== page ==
WikiLeaks is revealing the truth about American empire (Rep. Ron Paul)

Rep. Ron Paul (R-Texas) delivered the following speech on the House floor yesterday:

WikiLeaks release of classified information has generated a lot of attention in the past few weeks. The hysterical reaction makes one wonder if this is not an example of killing the messenger for the bad news. Despite what is claimed, the information that has been so far released, though classified, has caused no known harm to any individual, but it has caused plenty of embarrassment to our government. Losing a grip on our empire is not welcomed by the neoconservatives in charge.


U.S. nuclear weapons: They're not out of date

In leading Republican opposition to the New START agreement that would reduce U.S. and Russian nuclear stockpiles, Sen. John Kyl (AZ) has argued that U.S. nuclear weapons need to be “modernized.”  That suggests that existing U.S. nuclear weapons are somehow out-of-date, which simply is not true.


Transatlantic body scanners

Remember? It was the US government that asked the EU to install full-body scanners across Europe after 9/11. But while the EU still doubts the installation of the devices, the United States has meanwhile taken the lead and currently deploys approximately 385 security scanners in 68 US airports. The numbers are expected to rise in the years to come and by 2014 the US authorities aim to deploy 1800 devices in airports across the country.


A much needed shot in the arm for U.S. civilian power

Last May, Chairman of the Joint Chiefs of Staff Admiral Mike Mullen wrote a candid letter to the Congressional leadership to express his support of continued funding for diplomatic and development initiatives through the International Affairs budget. The letter was capped by a personal note in the Admiral’s distinctive handwriting: “The more significant the cuts, the longer military operations will take, and the more and more lives are at risk!”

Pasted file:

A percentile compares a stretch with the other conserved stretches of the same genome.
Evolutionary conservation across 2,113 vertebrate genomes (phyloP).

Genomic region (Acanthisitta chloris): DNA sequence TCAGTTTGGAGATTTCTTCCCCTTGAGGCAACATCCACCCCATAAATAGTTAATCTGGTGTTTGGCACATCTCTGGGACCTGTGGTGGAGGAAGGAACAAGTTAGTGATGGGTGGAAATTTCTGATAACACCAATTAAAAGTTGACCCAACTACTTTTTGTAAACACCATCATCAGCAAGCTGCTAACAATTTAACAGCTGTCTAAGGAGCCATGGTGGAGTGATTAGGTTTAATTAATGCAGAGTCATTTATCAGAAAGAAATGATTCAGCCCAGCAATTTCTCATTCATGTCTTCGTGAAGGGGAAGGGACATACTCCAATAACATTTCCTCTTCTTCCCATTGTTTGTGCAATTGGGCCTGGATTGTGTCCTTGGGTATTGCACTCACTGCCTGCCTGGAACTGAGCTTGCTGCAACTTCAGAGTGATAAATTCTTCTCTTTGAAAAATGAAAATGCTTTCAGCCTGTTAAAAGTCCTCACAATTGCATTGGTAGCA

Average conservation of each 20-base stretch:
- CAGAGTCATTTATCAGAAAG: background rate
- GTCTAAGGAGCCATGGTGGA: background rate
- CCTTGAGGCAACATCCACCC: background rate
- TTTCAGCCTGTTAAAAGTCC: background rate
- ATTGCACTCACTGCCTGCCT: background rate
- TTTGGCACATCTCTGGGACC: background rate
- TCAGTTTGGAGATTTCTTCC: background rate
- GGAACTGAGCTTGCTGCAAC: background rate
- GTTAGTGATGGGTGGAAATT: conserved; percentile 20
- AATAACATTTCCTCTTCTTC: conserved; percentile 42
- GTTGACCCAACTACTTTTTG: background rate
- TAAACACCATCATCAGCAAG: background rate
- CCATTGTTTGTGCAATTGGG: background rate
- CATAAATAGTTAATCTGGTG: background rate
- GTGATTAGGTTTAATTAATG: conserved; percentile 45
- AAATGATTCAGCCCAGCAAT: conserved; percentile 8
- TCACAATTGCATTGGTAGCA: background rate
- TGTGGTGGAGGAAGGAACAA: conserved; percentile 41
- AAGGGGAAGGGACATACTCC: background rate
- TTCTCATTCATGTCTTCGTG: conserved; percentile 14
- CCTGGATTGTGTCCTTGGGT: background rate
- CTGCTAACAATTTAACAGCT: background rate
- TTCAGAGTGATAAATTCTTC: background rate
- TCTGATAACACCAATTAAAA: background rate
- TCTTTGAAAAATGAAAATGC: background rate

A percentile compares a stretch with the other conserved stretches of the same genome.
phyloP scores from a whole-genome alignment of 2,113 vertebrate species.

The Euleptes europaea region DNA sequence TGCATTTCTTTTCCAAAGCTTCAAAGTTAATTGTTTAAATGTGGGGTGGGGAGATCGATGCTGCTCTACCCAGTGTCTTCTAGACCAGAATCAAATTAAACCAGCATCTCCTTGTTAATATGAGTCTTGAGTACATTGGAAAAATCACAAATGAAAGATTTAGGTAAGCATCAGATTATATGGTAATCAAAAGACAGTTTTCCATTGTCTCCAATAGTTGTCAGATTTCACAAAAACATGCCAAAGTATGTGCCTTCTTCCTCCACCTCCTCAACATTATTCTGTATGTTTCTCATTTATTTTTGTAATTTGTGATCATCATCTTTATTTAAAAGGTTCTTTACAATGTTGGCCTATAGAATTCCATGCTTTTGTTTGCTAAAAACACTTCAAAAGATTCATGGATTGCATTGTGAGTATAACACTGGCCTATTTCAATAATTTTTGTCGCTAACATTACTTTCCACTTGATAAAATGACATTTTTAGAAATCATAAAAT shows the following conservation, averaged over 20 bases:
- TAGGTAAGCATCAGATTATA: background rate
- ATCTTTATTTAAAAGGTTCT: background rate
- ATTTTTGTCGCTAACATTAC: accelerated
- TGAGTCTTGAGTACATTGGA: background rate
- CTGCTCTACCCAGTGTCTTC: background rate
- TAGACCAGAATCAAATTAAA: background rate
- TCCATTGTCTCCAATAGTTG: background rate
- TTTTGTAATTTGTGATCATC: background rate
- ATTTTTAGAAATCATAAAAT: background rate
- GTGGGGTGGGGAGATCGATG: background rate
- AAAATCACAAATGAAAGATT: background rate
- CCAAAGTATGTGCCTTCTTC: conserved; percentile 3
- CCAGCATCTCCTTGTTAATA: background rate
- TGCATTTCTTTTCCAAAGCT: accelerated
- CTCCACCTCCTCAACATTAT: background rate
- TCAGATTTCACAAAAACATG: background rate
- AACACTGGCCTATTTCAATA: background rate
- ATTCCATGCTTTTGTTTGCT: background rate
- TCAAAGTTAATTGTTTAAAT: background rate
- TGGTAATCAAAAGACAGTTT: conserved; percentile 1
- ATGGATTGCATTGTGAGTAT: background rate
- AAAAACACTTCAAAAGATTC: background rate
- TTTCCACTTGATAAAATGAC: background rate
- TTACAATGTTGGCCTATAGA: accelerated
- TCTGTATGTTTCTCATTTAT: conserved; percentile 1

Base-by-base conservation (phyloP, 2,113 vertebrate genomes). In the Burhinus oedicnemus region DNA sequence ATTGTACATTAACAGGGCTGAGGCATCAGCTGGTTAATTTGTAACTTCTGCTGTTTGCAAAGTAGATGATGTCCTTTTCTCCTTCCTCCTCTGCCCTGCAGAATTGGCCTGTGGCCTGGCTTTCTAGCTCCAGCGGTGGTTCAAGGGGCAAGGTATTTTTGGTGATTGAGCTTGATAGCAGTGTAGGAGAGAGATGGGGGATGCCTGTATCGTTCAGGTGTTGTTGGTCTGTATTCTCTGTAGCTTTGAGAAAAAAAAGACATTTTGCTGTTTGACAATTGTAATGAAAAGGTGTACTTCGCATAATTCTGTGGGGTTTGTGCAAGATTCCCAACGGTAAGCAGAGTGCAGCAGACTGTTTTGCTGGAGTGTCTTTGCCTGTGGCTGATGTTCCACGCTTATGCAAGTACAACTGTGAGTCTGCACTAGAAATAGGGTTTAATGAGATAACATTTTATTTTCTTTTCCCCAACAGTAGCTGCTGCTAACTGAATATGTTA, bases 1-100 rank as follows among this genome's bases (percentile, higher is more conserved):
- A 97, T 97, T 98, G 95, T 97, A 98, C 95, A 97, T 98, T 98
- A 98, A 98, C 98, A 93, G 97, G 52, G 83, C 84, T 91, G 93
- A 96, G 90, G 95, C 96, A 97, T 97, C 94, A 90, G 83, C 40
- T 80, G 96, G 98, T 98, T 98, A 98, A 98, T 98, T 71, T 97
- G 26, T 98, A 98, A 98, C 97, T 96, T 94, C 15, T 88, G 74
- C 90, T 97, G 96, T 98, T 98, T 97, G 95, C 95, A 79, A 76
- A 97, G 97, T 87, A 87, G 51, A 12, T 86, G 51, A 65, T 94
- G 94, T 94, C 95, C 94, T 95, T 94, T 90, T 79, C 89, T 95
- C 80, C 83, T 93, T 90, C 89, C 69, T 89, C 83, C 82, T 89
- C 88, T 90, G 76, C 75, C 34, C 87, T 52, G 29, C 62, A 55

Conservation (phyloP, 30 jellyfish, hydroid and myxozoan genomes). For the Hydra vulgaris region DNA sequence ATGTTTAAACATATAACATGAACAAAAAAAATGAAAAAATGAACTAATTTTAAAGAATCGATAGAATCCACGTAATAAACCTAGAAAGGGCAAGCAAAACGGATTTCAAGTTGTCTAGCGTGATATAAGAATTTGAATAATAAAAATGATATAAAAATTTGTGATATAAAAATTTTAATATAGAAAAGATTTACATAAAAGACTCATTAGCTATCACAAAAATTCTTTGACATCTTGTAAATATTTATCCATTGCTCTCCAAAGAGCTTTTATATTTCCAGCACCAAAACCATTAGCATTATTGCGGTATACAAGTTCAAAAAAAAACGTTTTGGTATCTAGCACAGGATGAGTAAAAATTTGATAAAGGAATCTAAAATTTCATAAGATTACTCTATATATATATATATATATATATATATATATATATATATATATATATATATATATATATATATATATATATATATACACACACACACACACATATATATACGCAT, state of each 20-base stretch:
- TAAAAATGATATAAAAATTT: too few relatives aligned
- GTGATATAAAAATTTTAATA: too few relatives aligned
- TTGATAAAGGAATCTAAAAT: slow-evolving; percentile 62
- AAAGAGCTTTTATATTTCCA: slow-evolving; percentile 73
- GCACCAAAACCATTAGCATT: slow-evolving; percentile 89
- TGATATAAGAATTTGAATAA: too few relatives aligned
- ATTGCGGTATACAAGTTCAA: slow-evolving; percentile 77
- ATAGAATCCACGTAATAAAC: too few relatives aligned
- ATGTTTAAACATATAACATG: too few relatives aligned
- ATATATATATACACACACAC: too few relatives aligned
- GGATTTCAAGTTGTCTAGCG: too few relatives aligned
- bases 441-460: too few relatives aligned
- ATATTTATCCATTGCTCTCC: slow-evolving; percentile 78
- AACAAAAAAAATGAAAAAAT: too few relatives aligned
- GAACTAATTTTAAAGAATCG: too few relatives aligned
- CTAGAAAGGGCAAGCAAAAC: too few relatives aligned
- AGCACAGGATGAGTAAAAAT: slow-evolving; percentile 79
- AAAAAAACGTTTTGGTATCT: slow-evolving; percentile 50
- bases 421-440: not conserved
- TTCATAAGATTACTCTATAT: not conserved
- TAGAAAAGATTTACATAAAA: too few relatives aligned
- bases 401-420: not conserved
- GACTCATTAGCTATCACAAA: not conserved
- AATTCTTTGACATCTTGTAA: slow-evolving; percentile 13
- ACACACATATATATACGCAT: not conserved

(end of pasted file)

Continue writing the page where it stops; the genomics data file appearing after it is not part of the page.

Statement on WikiLeaks’ unauthorized disclosure of sensitive, classified documents (Rep. Adam Schiff)

I deplore the potentially treasonous disclosure of classified and sensitive national security information, and urge the Department of Justice to bring any responsible party to justice. I also condemn the ongoing WikiLeaks release of a quarter million diplomatic documents, which will cause immeasurable harm to our diplomatic efforts, and worst of all, may expose our sources of information to great danger.


Afghanistan: Destroying their property and insulting their intelligence (Rep. Lynn Woolsey)

The trip taken by the U.S. delegation to the NATO Summit in Lisbon was an expensive one indeed. The decision made there to extend our military occupation of Afghanistan into 2014 (and possibly beyond) will exact untold, unsustainable, unacceptable costs. 
A war that has tragically already cost us 1,400 American lives will now take many hundreds more. A war that has already drained the treasury of $370 billion will drive us further into debt and stall our economic recovery. And a war that has undermined our national security goals will continue to make us less safe.